Sunday was unusually packed, involving a visit to the cathedral (which was rather surprisingly hosting a display of morris men and owls) and to Urbis, the museum of city living which we found entirely fascinating. (B. in particular remained fascinated by the exhibition of design and advertising long after I wasn't, but fortunately there was lots to do elsewhere.) The building showcases modern urban architecture with its exciting funicular elevator and is full of almost indefinitely interactive displays and exhibits. Highly recommended to anyone with an interest in the subject.

Having discharged our intellectual duties, we placated our inner hedonists with a pub crawl, visiting a handful of the pubs recommended in the 2006 Good Beer Guide:

1. The Marble Arch, which we wanted to visit mainly because of its in-house vegan microbrewery. Its products we found very good, especially the Lagonda I.P.A., but rather too similar to one another to sustain our interest. Although they weren't doing the chocolate one, and we didn't dare risk the ginger.

2. The Salisbury -- not recommended by the Guide, but standing in for The Font, which at 7 in the evening we found to be: a) playing louder music than we could comfortably coexist with, and b) nevertheless closed. The Salisbury was a Goth pub (I've no idea why I seem to be gravitating to those recently), but made up for it with Deuchars I.P.A.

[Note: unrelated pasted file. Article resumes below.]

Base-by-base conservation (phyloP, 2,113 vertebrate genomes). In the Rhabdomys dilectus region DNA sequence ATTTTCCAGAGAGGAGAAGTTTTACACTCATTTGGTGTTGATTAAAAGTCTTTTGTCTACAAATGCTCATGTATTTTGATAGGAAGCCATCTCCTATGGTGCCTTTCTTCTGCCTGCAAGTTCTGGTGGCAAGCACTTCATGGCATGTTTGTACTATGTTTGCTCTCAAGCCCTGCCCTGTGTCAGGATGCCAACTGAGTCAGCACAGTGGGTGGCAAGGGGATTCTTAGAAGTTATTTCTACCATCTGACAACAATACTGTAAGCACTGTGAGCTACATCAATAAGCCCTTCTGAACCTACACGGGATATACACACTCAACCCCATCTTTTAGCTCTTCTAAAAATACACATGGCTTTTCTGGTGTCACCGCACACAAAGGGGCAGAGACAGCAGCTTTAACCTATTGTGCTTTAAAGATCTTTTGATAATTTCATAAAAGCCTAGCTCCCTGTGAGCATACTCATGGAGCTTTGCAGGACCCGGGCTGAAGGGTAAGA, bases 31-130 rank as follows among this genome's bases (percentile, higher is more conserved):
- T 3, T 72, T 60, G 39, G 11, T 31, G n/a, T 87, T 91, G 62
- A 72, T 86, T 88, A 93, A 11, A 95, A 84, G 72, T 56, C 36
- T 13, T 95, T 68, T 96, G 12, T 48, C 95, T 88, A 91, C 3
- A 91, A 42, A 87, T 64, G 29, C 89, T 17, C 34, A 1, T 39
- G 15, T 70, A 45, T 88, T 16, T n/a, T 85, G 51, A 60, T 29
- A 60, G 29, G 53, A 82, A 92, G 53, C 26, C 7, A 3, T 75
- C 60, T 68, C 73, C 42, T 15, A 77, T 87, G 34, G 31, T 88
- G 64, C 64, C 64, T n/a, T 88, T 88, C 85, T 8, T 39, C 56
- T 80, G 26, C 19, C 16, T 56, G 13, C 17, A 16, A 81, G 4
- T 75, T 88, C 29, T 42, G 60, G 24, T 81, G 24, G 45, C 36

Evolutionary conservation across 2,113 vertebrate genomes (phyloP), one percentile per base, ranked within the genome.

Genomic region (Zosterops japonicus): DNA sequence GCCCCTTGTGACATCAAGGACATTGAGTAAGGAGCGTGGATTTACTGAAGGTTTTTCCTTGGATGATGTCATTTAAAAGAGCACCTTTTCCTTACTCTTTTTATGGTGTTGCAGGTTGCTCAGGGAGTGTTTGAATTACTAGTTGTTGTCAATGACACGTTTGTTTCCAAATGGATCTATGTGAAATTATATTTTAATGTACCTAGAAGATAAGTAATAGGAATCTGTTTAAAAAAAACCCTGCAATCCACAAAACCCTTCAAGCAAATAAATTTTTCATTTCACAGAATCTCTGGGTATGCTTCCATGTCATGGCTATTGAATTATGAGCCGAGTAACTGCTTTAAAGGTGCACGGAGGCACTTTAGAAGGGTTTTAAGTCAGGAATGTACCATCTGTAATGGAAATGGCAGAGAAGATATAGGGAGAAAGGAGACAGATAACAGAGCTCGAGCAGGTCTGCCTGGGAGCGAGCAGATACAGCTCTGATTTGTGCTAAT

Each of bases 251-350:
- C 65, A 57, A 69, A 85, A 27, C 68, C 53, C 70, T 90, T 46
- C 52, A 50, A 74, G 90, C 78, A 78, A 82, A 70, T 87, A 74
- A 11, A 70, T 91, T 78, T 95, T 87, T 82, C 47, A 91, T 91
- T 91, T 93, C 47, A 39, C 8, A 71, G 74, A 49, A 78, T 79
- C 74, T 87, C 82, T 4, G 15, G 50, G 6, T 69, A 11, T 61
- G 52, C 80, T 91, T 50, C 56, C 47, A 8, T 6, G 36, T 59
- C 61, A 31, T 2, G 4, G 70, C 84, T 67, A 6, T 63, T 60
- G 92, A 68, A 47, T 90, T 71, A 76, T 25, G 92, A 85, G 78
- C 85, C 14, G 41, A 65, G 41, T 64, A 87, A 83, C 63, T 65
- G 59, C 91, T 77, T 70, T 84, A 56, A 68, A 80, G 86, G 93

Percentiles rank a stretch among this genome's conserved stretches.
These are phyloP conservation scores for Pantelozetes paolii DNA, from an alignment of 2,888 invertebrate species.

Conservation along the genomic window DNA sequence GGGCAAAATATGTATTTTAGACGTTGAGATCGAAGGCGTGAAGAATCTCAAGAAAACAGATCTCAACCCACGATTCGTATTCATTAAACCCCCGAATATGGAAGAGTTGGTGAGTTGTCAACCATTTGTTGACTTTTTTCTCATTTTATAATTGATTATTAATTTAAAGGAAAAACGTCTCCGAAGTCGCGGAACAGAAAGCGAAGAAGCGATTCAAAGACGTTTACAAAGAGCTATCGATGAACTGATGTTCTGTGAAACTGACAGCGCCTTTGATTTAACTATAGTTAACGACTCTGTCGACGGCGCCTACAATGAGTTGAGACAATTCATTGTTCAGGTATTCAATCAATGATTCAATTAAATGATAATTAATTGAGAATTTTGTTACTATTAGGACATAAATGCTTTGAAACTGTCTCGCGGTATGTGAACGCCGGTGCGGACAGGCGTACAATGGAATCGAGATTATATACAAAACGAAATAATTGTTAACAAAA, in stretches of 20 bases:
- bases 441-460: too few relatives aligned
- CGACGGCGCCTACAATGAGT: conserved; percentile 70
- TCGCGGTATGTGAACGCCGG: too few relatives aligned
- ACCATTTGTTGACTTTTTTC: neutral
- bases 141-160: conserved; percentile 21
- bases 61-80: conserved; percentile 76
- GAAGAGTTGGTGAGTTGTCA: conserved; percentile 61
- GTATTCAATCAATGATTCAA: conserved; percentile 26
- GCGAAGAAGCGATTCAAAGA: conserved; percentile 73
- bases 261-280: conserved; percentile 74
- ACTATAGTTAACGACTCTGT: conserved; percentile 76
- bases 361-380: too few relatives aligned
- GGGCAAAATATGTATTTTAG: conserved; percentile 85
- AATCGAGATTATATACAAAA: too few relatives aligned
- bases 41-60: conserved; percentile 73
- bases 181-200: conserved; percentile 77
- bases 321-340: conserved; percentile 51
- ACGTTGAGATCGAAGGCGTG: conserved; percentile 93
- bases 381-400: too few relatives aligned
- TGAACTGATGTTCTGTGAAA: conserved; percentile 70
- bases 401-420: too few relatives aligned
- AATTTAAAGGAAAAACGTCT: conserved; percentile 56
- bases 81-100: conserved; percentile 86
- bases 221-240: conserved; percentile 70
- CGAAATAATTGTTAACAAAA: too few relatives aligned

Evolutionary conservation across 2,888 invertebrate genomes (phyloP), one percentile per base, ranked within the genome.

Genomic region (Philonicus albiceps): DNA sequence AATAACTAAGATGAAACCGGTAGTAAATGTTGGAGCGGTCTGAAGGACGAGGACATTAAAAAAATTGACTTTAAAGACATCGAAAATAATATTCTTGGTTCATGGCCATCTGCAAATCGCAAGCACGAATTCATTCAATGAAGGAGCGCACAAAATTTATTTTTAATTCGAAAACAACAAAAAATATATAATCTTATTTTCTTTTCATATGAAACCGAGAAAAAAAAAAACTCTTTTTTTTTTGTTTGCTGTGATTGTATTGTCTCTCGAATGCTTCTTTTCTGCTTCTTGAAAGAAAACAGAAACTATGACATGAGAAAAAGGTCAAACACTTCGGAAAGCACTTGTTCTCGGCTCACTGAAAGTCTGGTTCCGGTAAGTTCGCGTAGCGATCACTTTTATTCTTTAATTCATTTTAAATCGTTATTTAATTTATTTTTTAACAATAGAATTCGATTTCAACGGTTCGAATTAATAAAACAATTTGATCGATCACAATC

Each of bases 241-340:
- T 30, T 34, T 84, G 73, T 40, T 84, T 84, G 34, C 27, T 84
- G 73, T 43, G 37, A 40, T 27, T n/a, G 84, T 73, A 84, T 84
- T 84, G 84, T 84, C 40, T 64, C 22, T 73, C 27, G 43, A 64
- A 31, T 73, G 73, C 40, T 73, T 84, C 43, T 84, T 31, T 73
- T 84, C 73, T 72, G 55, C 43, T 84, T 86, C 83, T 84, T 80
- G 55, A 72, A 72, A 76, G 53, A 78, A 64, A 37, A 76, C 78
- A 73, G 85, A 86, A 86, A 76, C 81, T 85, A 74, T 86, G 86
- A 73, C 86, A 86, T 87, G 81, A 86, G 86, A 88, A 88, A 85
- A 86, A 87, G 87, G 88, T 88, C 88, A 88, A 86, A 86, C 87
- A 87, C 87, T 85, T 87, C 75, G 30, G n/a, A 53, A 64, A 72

3. Peveril of the Peak, a pub which apparently inherited its peculiar name from an old coaching-run.

Apart from the quality, this photo doesn't do justice to the weirdness of finding the Peveril's authentically garish tile facade marooned in its tiny island of antiquity surrounded by office blocks. The interior was equally tiled and enjoyably twee; the atmosphere was friendly, if quiet; the beer was OK, but would have been more exciting if we hadn't already visited the Marble Arch, who had provided the guest ales.

4. The Knott Bar, our favourite of the ones we visited. Architecturally exciting, being located in a reclaimed railway arch, with delicious food, splendid beer and a very convivial atmosphere (except for a half hour when for some reason a bunch of wankers arrived, shouted obnoxiously then buggered off). I have to confess I'm not entirely sure what we drank here, but it was nice. I have a vague memory of the sunset over Stonehenge, but I think that was probably just the tap badge.

5. The Briton's Protection, which because of the extreme niceness of the Knott we only reached when we were already quite tired. The series of small bars were pleasantly cosy, but we found the barman offputting and unhelpful, and the beer so-so. After our first, we went home to bed instead.

Monday morning we came back to Bristol. It's particularly important, when staying at a hotel, to fill up on the breakfast for which you'll be paying anyway -- if necessary to the extent that you don't feel the need for lunch. Vegetarians in particular need to ensure that they get a fair share of the eggs, mushrooms, hash browns, waffles, pastries, toast, marmalade, honey, youghurt and juice as well as the cereal, so as not to end up subsidising the bacon, sausage, black pudding and kipper consumption of the other guests.

For this reason -- and the brace of pizzas on Friday, and the expensive meal out on Saturday night, and the beer complemented with regular helpings of chips on Sunday -- I did appear when I returned from Manchester to have put on half a stone. But God, it was worth it.